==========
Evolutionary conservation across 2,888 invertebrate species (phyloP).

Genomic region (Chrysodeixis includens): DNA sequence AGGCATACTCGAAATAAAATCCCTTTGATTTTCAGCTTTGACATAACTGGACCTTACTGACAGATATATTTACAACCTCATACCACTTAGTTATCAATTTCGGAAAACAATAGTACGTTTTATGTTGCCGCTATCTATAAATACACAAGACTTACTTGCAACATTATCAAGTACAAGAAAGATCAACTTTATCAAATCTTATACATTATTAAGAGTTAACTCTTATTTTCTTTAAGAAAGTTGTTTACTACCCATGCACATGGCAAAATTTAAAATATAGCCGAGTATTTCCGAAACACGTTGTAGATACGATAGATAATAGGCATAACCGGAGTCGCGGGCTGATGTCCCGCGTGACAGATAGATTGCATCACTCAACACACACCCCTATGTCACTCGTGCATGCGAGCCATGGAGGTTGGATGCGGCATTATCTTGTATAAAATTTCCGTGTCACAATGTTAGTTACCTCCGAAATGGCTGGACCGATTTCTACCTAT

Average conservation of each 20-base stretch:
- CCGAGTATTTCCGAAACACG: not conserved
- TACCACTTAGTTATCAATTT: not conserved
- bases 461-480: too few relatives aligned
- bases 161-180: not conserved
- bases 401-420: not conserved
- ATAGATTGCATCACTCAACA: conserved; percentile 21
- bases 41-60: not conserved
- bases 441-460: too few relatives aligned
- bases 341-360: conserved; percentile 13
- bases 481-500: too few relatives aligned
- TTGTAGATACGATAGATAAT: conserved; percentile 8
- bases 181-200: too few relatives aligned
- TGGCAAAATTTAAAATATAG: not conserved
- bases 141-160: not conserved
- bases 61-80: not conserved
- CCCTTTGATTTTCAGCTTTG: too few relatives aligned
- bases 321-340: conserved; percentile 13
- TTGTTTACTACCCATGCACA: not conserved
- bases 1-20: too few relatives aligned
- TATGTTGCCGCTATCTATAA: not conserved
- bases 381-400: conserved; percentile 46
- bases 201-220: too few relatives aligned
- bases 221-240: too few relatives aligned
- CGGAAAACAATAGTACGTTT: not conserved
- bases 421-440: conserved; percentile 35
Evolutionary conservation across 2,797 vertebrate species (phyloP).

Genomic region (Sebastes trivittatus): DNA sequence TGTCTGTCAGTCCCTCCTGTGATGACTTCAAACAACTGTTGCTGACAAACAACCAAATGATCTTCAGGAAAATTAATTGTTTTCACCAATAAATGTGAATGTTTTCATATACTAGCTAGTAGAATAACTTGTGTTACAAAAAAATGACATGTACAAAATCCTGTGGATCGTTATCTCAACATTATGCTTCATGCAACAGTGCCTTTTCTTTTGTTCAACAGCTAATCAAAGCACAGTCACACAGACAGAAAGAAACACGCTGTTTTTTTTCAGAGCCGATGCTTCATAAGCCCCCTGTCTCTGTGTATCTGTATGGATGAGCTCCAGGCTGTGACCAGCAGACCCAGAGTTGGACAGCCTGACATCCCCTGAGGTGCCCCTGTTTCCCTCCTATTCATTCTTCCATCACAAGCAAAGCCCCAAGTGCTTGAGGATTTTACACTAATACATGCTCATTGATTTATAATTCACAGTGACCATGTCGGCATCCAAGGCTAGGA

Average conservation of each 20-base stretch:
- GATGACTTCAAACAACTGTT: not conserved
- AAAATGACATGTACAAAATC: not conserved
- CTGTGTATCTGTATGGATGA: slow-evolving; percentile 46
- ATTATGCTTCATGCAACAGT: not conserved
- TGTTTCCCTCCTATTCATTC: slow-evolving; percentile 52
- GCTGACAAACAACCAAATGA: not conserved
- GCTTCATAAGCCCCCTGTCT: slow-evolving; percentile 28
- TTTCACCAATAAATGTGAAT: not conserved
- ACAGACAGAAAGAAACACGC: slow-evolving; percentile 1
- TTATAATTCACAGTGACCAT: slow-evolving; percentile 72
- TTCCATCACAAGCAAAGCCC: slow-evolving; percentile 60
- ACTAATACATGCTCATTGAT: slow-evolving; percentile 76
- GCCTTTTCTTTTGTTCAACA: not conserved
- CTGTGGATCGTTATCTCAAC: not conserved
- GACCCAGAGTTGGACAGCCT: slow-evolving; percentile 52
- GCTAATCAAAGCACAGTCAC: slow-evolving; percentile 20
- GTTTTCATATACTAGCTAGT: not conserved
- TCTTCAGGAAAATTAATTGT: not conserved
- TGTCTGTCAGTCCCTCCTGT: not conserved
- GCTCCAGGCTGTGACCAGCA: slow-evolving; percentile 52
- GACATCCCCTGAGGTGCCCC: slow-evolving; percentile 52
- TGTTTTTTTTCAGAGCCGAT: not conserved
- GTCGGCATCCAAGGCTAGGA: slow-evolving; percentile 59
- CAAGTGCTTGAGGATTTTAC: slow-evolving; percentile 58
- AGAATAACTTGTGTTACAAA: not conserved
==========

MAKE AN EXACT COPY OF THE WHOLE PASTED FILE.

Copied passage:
Evolutionary conservation across 2,888 invertebrate species (phyloP).

Genomic region (Chrysodeixis includens): DNA sequence AGGCATACTCGAAATAAAATCCCTTTGATTTTCAGCTTTGACATAACTGGACCTTACTGACAGATATATTTACAACCTCATACCACTTAGTTATCAATTTCGGAAAACAATAGTACGTTTTATGTTGCCGCTATCTATAAATACACAAGACTTACTTGCAACATTATCAAGTACAAGAAAGATCAACTTTATCAAATCTTATACATTATTAAGAGTTAACTCTTATTTTCTTTAAGAAAGTTGTTTACTACCCATGCACATGGCAAAATTTAAAATATAGCCGAGTATTTCCGAAACACGTTGTAGATACGATAGATAATAGGCATAACCGGAGTCGCGGGCTGATGTCCCGCGTGACAGATAGATTGCATCACTCAACACACACCCCTATGTCACTCGTGCATGCGAGCCATGGAGGTTGGATGCGGCATTATCTTGTATAAAATTTCCGTGTCACAATGTTAGTTACCTCCGAAATGGCTGGACCGATTTCTACCTAT

Average conservation of each 20-base stretch:
- CCGAGTATTTCCGAAACACG: not conserved
- TACCACTTAGTTATCAATTT: not conserved
- bases 461-480: too few relatives aligned
- bases 161-180: not conserved
- bases 401-420: not conserved
- ATAGATTGCATCACTCAACA: conserved; percentile 21
- bases 41-60: not conserved
- bases 441-460: too few relatives aligned
- bases 341-360: conserved; percentile 13
- bases 481-500: too few relatives aligned
- TTGTAGATACGATAGATAAT: conserved; percentile 8
- bases 181-200: too few relatives aligned
- TGGCAAAATTTAAAATATAG: not conserved
- bases 141-160: not conserved
- bases 61-80: not conserved
- CCCTTTGATTTTCAGCTTTG: too few relatives aligned
- bases 321-340: conserved; percentile 13
- TTGTTTACTACCCATGCACA: not conserved
- bases 1-20: too few relatives aligned
- TATGTTGCCGCTATCTATAA: not conserved
- bases 381-400: conserved; percentile 46
- bases 201-220: too few relatives aligned
- bases 221-240: too few relatives aligned
- CGGAAAACAATAGTACGTTT: not conserved
- bases 421-440: conserved; percentile 35
Evolutionary conservation across 2,797 vertebrate species (phyloP).

Genomic region (Sebastes trivittatus): DNA sequence TGTCTGTCAGTCCCTCCTGTGATGACTTCAAACAACTGTTGCTGACAAACAACCAAATGATCTTCAGGAAAATTAATTGTTTTCACCAATAAATGTGAATGTTTTCATATACTAGCTAGTAGAATAACTTGTGTTACAAAAAAATGACATGTACAAAATCCTGTGGATCGTTATCTCAACATTATGCTTCATGCAACAGTGCCTTTTCTTTTGTTCAACAGCTAATCAAAGCACAGTCACACAGACAGAAAGAAACACGCTGTTTTTTTTCAGAGCCGATGCTTCATAAGCCCCCTGTCTCTGTGTATCTGTATGGATGAGCTCCAGGCTGTGACCAGCAGACCCAGAGTTGGACAGCCTGACATCCCCTGAGGTGCCCCTGTTTCCCTCCTATTCATTCTTCCATCACAAGCAAAGCCCCAAGTGCTTGAGGATTTTACACTAATACATGCTCATTGATTTATAATTCACAGTGACCATGTCGGCATCCAAGGCTAGGA

Average conservation of each 20-base stretch:
- GATGACTTCAAACAACTGTT: not conserved
- AAAATGACATGTACAAAATC: not conserved
- CTGTGTATCTGTATGGATGA: slow-evolving; percentile 46
- ATTATGCTTCATGCAACAGT: not conserved
- TGTTTCCCTCCTATTCATTC: slow-evolving; percentile 52
- GCTGACAAACAACCAAATGA: not conserved
- GCTTCATAAGCCCCCTGTCT: slow-evolving; percentile 28
- TTTCACCAATAAATGTGAAT: not conserved
- ACAGACAGAAAGAAACACGC: slow-evolving; percentile 1
- TTATAATTCACAGTGACCAT: slow-evolving; percentile 72
- TTCCATCACAAGCAAAGCCC: slow-evolving; percentile 60
- ACTAATACATGCTCATTGAT: slow-evolving; percentile 76
- GCCTTTTCTTTTGTTCAACA: not conserved
- CTGTGGATCGTTATCTCAAC: not conserved
- GACCCAGAGTTGGACAGCCT: slow-evolving; percentile 52
- GCTAATCAAAGCACAGTCAC: slow-evolving; percentile 20
- GTTTTCATATACTAGCTAGT: not conserved
- TCTTCAGGAAAATTAATTGT: not conserved
- TGTCTGTCAGTCCCTCCTGT: not conserved
- GCTCCAGGCTGTGACCAGCA: slow-evolving; percentile 52
- GACATCCCCTGAGGTGCCCC: slow-evolving; percentile 52
- TGTTTTTTTTCAGAGCCGAT: not conserved
- GTCGGCATCCAAGGCTAGGA: slow-evolving; percentile 59
- CAAGTGCTTGAGGATTTTAC: slow-evolving; percentile 58
- AGAATAACTTGTGTTACAAA: not conserved